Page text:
Rodney “Darkchild” Jerkins Spreading The Gospel Of Music Entrepreneurship

Rodney “Darkchild” Jerkins is having church. The award winning producer and songwriter may be in the darkened auditorium of one of the world’s most respected universities but he is spreading the gospel. But today’s gospel is about the power of entrepreneurship for musicians. The New Jersey native, who grew up watching his pastor father in the pulpit, deftly weaves the story of his career in music for those in attendance. As the keynote speaker at the inaugural Music Entrepreneur Conference (MECon) at Harvard University, he delivered an impassioned address to the captivated crowd of assembled artists looking to make a living from their work; a subject that Jerkins knows all too well.

A look at Rodney “Darkchild” Jerkins resume is like a review of modern pop music. Rodney got hits. And lots of them. The hit-making producer and songwriter has had his hands on some of music’s biggest songs in various genres. Megastars like Michael Jackson, Beyoncé, Spice Girls, TLC, Janet Jackson, Brandy, Monica, Lady Gaga and Jennifer Lopez have all called on him and his pen to take them to the top of the charts.

With those hits a lot of lessons were learned. Now along with his duties as musical director for FOX TV’s Empire and Star, he’s taking time to pass on some of the game he’s acquired. We got a chance to speak with the producer on after his keynote speech at MECon about how family taught him to focus on business and passing game to the next generation.

KBX – Where did the entrepreneurial spark in you come from?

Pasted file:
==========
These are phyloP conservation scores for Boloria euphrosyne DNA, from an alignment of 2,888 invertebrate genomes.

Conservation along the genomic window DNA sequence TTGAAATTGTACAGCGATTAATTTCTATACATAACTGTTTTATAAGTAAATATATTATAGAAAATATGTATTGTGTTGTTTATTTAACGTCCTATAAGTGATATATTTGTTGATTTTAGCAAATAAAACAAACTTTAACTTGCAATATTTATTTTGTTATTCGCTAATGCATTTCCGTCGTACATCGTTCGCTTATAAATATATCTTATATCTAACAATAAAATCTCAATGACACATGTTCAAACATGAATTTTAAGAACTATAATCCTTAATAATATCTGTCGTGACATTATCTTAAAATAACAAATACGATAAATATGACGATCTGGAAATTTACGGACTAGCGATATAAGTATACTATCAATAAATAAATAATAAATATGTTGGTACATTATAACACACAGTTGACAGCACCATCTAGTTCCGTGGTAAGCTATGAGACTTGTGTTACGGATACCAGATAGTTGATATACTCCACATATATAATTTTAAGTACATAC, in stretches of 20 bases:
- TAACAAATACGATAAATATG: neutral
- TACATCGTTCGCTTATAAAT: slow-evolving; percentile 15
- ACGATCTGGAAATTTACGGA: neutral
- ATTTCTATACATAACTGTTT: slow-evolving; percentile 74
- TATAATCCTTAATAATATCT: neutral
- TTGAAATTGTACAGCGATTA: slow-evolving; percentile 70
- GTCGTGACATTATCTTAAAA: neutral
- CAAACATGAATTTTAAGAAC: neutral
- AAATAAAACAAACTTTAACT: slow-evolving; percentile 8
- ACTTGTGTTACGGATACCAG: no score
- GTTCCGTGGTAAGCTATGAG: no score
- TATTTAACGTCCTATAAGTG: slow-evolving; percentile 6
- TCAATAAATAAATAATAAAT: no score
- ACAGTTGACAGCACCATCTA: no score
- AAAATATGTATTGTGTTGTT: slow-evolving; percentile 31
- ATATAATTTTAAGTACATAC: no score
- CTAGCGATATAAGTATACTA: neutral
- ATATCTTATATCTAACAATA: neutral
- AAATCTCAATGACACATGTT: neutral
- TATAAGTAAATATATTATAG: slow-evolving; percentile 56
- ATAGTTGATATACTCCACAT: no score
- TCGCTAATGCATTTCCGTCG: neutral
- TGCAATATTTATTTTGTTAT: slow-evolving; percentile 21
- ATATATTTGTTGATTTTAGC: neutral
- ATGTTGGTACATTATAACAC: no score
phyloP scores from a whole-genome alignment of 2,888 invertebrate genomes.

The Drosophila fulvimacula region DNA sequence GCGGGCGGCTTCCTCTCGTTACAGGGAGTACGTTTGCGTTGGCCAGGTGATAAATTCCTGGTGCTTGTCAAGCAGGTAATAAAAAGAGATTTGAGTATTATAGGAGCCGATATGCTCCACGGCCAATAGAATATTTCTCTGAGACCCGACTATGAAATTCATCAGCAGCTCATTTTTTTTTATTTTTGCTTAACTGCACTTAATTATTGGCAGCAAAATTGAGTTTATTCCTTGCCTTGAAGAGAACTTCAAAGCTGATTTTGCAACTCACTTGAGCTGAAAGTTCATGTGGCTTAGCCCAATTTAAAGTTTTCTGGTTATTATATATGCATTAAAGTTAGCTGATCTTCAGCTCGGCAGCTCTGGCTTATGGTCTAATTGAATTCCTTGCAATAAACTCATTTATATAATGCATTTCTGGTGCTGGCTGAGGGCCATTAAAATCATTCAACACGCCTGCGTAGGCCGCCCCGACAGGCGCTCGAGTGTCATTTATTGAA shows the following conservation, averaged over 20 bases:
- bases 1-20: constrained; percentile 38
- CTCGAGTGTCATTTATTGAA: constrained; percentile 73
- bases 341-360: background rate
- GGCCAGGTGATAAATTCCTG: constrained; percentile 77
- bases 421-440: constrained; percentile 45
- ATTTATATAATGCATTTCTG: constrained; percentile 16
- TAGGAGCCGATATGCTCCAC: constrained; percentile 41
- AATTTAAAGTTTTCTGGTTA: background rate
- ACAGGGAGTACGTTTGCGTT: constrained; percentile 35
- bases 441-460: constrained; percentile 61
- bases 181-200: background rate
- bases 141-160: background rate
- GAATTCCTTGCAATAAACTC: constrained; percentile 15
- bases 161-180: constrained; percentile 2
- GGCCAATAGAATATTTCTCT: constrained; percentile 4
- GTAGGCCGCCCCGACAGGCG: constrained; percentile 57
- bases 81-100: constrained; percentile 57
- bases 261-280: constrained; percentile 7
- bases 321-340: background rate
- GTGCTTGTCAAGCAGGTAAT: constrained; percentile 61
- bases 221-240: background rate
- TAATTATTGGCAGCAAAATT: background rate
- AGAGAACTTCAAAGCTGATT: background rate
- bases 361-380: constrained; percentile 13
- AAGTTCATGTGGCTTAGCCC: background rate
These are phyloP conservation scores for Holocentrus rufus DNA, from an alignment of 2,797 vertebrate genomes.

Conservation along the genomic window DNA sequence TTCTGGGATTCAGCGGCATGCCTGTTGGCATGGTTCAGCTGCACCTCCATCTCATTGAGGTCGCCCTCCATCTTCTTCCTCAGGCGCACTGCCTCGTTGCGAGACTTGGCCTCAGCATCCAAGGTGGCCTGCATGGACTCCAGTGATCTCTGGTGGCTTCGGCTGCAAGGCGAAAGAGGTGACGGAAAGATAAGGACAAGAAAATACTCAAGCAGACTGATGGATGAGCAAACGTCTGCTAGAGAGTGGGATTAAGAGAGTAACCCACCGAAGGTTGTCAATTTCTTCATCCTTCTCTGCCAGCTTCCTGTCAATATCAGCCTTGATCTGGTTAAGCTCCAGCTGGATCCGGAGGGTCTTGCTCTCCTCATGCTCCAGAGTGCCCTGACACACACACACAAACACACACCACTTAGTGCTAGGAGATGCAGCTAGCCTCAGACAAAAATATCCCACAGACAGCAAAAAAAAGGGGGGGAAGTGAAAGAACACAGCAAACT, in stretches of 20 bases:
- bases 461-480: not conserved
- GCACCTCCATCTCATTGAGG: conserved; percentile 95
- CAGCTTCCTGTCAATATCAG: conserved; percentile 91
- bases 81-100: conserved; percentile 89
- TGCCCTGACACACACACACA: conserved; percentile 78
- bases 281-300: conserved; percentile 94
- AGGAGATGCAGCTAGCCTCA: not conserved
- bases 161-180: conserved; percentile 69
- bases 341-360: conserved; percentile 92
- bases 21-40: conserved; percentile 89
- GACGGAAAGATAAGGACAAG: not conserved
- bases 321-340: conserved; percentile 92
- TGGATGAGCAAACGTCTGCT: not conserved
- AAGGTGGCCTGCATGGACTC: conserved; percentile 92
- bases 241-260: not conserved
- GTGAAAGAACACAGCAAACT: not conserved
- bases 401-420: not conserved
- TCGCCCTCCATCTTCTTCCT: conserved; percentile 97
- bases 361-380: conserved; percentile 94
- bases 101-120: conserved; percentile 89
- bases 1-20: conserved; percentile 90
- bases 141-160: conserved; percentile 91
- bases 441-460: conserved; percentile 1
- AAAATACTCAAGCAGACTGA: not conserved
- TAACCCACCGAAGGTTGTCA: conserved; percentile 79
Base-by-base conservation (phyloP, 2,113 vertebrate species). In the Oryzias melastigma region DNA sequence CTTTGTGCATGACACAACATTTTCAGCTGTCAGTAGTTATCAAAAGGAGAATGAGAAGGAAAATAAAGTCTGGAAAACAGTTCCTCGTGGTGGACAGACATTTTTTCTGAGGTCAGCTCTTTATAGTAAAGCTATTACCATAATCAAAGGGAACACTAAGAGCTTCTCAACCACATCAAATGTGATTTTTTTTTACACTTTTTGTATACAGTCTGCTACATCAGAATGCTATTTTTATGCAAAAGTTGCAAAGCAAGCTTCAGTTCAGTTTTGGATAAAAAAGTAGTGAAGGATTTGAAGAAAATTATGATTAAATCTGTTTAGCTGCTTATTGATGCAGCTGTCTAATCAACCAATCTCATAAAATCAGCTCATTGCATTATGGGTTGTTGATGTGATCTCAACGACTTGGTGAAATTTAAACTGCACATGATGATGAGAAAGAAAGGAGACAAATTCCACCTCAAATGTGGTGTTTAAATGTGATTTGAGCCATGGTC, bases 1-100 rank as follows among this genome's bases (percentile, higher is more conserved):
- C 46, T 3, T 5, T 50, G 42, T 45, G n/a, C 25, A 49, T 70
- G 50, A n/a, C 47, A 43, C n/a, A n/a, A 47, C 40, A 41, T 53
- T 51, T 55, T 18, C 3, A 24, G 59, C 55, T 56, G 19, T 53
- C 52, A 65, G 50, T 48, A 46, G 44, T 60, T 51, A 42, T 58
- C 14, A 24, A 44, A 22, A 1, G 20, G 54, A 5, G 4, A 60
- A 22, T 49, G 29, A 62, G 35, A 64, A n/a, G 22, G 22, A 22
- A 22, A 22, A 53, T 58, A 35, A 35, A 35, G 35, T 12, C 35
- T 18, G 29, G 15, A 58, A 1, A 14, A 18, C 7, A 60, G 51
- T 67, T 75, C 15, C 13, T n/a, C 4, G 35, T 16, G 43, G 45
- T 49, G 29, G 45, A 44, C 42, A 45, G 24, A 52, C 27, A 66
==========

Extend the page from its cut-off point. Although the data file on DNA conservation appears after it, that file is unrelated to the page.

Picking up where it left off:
Rodney Jerkins – It started in the house with my father. My father came from nothing. My dad showed me pictures of him and his ten brothers having to walk to school with holes in their shoes a mile and halr away from the house. He had to drop out of school to take care of the family with his mother passing away before I was born. But then my father ends up going back to school and ends up staying 10 years to get his doctorate degree. I think deep down my father had this entrepreneurial spirit in him and he wanted to kind of live it through me. I think once he saw the gift that I had…he was very risky. At 12 years old my father borrowed $1200 from his life insurance for me to get the MPC-60; the machine that I wanted to feel like I was one of the big boys. That’s a very risky investment but he believed in my ability. I think in a way he was trying to push me into that. “You can do it. Do you. You have a special gift. And God has a scripture tailor made for all of us.”
Everyone’s path is different. Some people have to take that deal with a Teddy Riley. It might be part of their journey. But he was really preparing me because he knew later on in life that I would build certain companies. And now with all this stuff in my brain I feel like it just can’t stay in my brain. Part of serving is giving back to people. And I feel like there’s so much young fresh talent out here that need to know that more than ever this time is the time you have an opportunity to be side by side with the ones you looked up to. When I was 13 I didn’t think I could be on the exact same chart as my mentor Teddy Riley. Ironically when [Brandy & Monica’s] “The Boy Is Mine” went number one the number two song was Teddy’s remix of Janet Jackson’s song “I Get Lonely”. That was a moment for me.

You came into the industry in the era of the super producer. It was raining money. You, Neptunes, Timbaland. How did you get that from a notoriously stingy music industry?
I think we pushed it though. It wasn’t just given to us. I know for a fact when we were doing deals that my father was so aggressive that he was pushing deals out of people that they weren’t used to doing. I feel like for us we were pushing the envelope. I remember one time after some success my dad was like “My son gets 75% of the money upfront. No 50%.” They were like “Hunh?” (laughing) I asked why he was doing that and he said “I don’t know if that other 50 is going to come so I want to be as close to 100 as I possibly can be.” He was pushing it and then we started getting it. It became normal business for us.

After you started doing that did you start sharing that game with other people?